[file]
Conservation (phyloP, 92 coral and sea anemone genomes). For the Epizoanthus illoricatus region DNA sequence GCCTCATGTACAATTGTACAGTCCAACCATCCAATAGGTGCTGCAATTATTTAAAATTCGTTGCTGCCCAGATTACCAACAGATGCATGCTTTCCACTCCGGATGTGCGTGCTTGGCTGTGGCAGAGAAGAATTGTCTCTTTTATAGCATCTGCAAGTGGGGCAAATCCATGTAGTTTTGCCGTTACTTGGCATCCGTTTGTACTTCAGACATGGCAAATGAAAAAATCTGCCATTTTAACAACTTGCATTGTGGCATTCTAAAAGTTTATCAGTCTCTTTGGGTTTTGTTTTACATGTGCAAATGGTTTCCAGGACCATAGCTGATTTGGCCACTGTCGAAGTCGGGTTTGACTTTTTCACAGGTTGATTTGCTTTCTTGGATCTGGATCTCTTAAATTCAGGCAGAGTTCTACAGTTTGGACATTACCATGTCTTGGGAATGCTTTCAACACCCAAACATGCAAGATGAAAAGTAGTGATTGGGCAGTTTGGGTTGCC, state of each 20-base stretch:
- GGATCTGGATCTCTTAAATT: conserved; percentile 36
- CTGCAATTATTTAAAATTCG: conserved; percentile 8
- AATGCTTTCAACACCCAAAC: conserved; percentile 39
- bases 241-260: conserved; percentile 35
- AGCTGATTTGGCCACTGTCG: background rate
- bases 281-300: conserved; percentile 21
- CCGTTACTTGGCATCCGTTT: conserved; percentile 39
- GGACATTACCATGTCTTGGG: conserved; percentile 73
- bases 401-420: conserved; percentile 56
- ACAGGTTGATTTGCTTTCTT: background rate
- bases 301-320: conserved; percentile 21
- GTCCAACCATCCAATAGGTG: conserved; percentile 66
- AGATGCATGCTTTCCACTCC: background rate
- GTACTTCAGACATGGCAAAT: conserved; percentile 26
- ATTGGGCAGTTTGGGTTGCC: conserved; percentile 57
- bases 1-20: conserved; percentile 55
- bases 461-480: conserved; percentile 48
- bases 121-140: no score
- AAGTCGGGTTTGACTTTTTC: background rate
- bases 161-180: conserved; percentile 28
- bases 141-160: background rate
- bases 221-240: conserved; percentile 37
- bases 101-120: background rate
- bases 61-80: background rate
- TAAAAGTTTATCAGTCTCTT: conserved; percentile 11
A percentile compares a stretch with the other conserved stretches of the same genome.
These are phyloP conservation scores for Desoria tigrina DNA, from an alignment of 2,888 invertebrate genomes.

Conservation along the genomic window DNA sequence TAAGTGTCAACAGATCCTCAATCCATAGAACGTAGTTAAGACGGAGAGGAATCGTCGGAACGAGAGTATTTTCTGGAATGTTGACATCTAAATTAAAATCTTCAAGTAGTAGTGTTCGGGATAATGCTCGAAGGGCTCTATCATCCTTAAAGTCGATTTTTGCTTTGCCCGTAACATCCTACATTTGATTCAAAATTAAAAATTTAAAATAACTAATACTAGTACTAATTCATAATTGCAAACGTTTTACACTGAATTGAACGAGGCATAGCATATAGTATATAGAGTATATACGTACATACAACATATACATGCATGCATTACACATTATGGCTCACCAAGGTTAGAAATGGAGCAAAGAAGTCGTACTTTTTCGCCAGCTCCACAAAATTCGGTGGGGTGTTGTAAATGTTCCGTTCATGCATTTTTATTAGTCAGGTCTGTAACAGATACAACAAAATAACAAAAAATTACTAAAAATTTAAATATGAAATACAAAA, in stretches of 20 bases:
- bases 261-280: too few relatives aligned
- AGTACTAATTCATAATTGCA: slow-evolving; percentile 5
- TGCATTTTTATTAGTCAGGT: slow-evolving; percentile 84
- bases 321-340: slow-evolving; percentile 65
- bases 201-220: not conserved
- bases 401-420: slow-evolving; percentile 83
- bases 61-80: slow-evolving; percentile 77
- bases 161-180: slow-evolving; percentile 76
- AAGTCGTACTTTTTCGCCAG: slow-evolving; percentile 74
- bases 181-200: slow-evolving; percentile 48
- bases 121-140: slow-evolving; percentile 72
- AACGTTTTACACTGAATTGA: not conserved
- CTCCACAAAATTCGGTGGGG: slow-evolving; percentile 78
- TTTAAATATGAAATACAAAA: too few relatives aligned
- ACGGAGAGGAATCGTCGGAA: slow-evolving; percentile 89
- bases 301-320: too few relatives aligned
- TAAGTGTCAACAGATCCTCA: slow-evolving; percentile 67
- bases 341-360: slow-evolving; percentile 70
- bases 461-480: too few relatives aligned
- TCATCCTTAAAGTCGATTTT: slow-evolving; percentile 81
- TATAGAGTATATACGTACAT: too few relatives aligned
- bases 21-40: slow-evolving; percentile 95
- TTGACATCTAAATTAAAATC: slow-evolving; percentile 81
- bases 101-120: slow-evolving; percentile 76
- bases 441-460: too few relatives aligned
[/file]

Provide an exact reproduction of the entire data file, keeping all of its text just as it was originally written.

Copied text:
Conservation (phyloP, 92 coral and sea anemone genomes). For the Epizoanthus illoricatus region DNA sequence GCCTCATGTACAATTGTACAGTCCAACCATCCAATAGGTGCTGCAATTATTTAAAATTCGTTGCTGCCCAGATTACCAACAGATGCATGCTTTCCACTCCGGATGTGCGTGCTTGGCTGTGGCAGAGAAGAATTGTCTCTTTTATAGCATCTGCAAGTGGGGCAAATCCATGTAGTTTTGCCGTTACTTGGCATCCGTTTGTACTTCAGACATGGCAAATGAAAAAATCTGCCATTTTAACAACTTGCATTGTGGCATTCTAAAAGTTTATCAGTCTCTTTGGGTTTTGTTTTACATGTGCAAATGGTTTCCAGGACCATAGCTGATTTGGCCACTGTCGAAGTCGGGTTTGACTTTTTCACAGGTTGATTTGCTTTCTTGGATCTGGATCTCTTAAATTCAGGCAGAGTTCTACAGTTTGGACATTACCATGTCTTGGGAATGCTTTCAACACCCAAACATGCAAGATGAAAAGTAGTGATTGGGCAGTTTGGGTTGCC, state of each 20-base stretch:
- GGATCTGGATCTCTTAAATT: conserved; percentile 36
- CTGCAATTATTTAAAATTCG: conserved; percentile 8
- AATGCTTTCAACACCCAAAC: conserved; percentile 39
- bases 241-260: conserved; percentile 35
- AGCTGATTTGGCCACTGTCG: background rate
- bases 281-300: conserved; percentile 21
- CCGTTACTTGGCATCCGTTT: conserved; percentile 39
- GGACATTACCATGTCTTGGG: conserved; percentile 73
- bases 401-420: conserved; percentile 56
- ACAGGTTGATTTGCTTTCTT: background rate
- bases 301-320: conserved; percentile 21
- GTCCAACCATCCAATAGGTG: conserved; percentile 66
- AGATGCATGCTTTCCACTCC: background rate
- GTACTTCAGACATGGCAAAT: conserved; percentile 26
- ATTGGGCAGTTTGGGTTGCC: conserved; percentile 57
- bases 1-20: conserved; percentile 55
- bases 461-480: conserved; percentile 48
- bases 121-140: no score
- AAGTCGGGTTTGACTTTTTC: background rate
- bases 161-180: conserved; percentile 28
- bases 141-160: background rate
- bases 221-240: conserved; percentile 37
- bases 101-120: background rate
- bases 61-80: background rate
- TAAAAGTTTATCAGTCTCTT: conserved; percentile 11
A percentile compares a stretch with the other conserved stretches of the same genome.
These are phyloP conservation scores for Desoria tigrina DNA, from an alignment of 2,888 invertebrate genomes.

Conservation along the genomic window DNA sequence TAAGTGTCAACAGATCCTCAATCCATAGAACGTAGTTAAGACGGAGAGGAATCGTCGGAACGAGAGTATTTTCTGGAATGTTGACATCTAAATTAAAATCTTCAAGTAGTAGTGTTCGGGATAATGCTCGAAGGGCTCTATCATCCTTAAAGTCGATTTTTGCTTTGCCCGTAACATCCTACATTTGATTCAAAATTAAAAATTTAAAATAACTAATACTAGTACTAATTCATAATTGCAAACGTTTTACACTGAATTGAACGAGGCATAGCATATAGTATATAGAGTATATACGTACATACAACATATACATGCATGCATTACACATTATGGCTCACCAAGGTTAGAAATGGAGCAAAGAAGTCGTACTTTTTCGCCAGCTCCACAAAATTCGGTGGGGTGTTGTAAATGTTCCGTTCATGCATTTTTATTAGTCAGGTCTGTAACAGATACAACAAAATAACAAAAAATTACTAAAAATTTAAATATGAAATACAAAA, in stretches of 20 bases:
- bases 261-280: too few relatives aligned
- AGTACTAATTCATAATTGCA: slow-evolving; percentile 5
- TGCATTTTTATTAGTCAGGT: slow-evolving; percentile 84
- bases 321-340: slow-evolving; percentile 65
- bases 201-220: not conserved
- bases 401-420: slow-evolving; percentile 83
- bases 61-80: slow-evolving; percentile 77
- bases 161-180: slow-evolving; percentile 76
- AAGTCGTACTTTTTCGCCAG: slow-evolving; percentile 74
- bases 181-200: slow-evolving; percentile 48
- bases 121-140: slow-evolving; percentile 72
- AACGTTTTACACTGAATTGA: not conserved
- CTCCACAAAATTCGGTGGGG: slow-evolving; percentile 78
- TTTAAATATGAAATACAAAA: too few relatives aligned
- ACGGAGAGGAATCGTCGGAA: slow-evolving; percentile 89
- bases 301-320: too few relatives aligned
- TAAGTGTCAACAGATCCTCA: slow-evolving; percentile 67
- bases 341-360: slow-evolving; percentile 70
- bases 461-480: too few relatives aligned
- TCATCCTTAAAGTCGATTTT: slow-evolving; percentile 81
- TATAGAGTATATACGTACAT: too few relatives aligned
- bases 21-40: slow-evolving; percentile 95
- TTGACATCTAAATTAAAATC: slow-evolving; percentile 81
- bases 101-120: slow-evolving; percentile 76
- bases 441-460: too few relatives aligned